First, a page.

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As tuition goes up, the PSU Foundation triples its private donations over five years



TRIBUNE FILE PHOTO - Juanita Bibian and Hanan Buathab, both students at Portland State University, study for a class in January at the School of Business Administration. A remodel of the building will break ground this fall in part through $19 million in private donations.

Portland State University Foundation just posted its fifth straight year of rapid growth in private donations, a trend that is being repeated nationwide as fundraising becomes an increasingly important part of higher education.

The PSU Foundation saw an 18 percent increase in private donations to $46 million in the fiscal year that ended June 30. In 2010, when CEO Françoise Aylmer was hired to head up the public charity, private donations were a third of that at $12.8 million.

“The secret sauce boils down to: we’re engaging, we’re sharing our story and they’re seeing the value in it,” says Kristin Coppola, the PSU Foundation’s executive vice president of development.

Last year’s merger, which brought PSU University Advancement and PSU Alumni Relations into the PSU Foundation, also seems to have made a big difference, according to Coppola.

“For us, it was an efficiency,” she says.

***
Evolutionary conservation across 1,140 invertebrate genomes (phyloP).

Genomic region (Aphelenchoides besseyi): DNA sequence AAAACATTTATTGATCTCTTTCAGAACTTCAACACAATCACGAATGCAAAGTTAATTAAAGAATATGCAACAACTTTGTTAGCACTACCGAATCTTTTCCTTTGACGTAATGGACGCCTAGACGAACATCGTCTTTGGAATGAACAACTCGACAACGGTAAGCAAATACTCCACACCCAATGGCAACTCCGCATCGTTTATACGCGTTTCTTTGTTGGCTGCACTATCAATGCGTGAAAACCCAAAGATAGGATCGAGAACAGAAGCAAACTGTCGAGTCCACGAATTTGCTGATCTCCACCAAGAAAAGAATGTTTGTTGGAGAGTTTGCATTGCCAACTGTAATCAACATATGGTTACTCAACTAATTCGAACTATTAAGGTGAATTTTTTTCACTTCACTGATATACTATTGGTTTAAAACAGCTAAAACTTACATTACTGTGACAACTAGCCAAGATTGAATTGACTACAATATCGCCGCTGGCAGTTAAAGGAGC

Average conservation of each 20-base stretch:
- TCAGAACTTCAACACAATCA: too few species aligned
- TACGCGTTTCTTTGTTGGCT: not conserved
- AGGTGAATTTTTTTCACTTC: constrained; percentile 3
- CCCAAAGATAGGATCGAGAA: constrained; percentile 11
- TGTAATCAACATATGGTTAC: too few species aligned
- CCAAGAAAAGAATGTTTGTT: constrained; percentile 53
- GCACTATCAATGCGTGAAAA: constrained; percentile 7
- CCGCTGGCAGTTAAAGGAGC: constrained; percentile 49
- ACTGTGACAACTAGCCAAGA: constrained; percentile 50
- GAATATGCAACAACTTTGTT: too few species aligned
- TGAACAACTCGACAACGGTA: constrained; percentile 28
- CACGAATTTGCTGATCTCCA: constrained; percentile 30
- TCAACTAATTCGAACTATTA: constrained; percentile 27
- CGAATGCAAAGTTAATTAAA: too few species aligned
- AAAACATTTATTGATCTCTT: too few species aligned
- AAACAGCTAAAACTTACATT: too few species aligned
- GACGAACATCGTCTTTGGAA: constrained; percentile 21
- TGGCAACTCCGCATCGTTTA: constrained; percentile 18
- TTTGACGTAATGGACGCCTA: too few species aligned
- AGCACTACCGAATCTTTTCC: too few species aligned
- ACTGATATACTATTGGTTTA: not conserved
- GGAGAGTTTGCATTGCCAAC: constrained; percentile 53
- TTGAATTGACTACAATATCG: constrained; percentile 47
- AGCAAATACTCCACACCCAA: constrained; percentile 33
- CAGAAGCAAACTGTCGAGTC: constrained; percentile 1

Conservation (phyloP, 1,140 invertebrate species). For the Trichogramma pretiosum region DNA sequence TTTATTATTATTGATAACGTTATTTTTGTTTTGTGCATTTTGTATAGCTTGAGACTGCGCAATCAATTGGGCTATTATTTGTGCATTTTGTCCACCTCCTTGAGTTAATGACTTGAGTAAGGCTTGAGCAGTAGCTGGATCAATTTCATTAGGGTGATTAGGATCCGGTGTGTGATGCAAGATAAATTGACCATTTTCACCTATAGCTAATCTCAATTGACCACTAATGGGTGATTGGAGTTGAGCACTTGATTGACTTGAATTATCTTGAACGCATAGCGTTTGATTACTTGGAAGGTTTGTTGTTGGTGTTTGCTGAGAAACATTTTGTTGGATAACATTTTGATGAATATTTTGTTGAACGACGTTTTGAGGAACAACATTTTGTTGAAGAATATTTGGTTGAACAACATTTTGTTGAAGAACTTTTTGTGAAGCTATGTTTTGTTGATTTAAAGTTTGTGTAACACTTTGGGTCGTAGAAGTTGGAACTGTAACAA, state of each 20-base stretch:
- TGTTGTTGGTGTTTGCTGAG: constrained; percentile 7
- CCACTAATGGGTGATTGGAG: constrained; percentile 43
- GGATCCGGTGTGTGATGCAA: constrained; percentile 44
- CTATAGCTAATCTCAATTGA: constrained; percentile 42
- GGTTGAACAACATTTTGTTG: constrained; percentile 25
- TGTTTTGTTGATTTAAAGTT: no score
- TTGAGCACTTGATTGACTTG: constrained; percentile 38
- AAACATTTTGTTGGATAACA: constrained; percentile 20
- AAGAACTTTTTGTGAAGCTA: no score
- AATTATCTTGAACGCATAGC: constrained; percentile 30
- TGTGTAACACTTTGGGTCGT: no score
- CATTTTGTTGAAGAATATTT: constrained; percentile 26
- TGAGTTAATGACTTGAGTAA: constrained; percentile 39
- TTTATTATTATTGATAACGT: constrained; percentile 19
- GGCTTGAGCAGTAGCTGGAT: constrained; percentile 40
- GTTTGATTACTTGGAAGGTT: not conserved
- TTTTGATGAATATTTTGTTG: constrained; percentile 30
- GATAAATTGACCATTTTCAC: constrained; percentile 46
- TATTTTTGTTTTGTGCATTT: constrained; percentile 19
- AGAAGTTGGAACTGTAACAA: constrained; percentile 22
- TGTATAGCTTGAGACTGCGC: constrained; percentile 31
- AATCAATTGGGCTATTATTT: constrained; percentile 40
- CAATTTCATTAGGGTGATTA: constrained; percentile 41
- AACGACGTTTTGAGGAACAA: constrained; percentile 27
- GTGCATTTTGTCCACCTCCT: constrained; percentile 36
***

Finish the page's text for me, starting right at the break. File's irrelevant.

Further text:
While a majority of the gifts will go to scholarships, the urban university is also planning two major rebuilds. The Stott Recreation Center is being rebuilt into the Viking Pavilion and a new Academic Center with $14 million in donated money. The new School of Business Administration building will break ground this fall with $19 million in donations.

PSU is still small potatoes when it comes to other major public universities in the state, though.

The University of Oregon reports its total assets at $947 million with total university spending at $99 million for the 2013-14 fiscal year.

Oregon State University completed The Campaign for OSU at the end of 2014 with a staggering $1.14 billion raised in donations for scholarships, fellowships, facilities, research and programs.

The increasingly large bank accounts mark a move from the sleepy endowments when grandma passes away of yesteryear to today’s much more active solicitations of college alumni.

“There’s increasing recognition that higher education is the lever for people to improve their station in life,” Coppola says. But she adds that like many universities, PSU’s costs have risen considerably in recent years, leading to rising tuition rates. “PSU is turning to philanthropy so that the students don’t have to bear all the costs. ... There’s been a real emphasis on scholarships for students because of the increasing cost of college degrees.”

PSU tuition rates will rise again this year. The board voted July 31 to increase tuition by 3.1 percent, but that was less than the anticipated 4.2 percent increase thanks to additional state funding.

Coppola says the PSU Foundation plans to keep growing.

“Our feeling is we’re not the biggest,” she says. “We’re not raising the money at the rate of the other institutions. Yet.”


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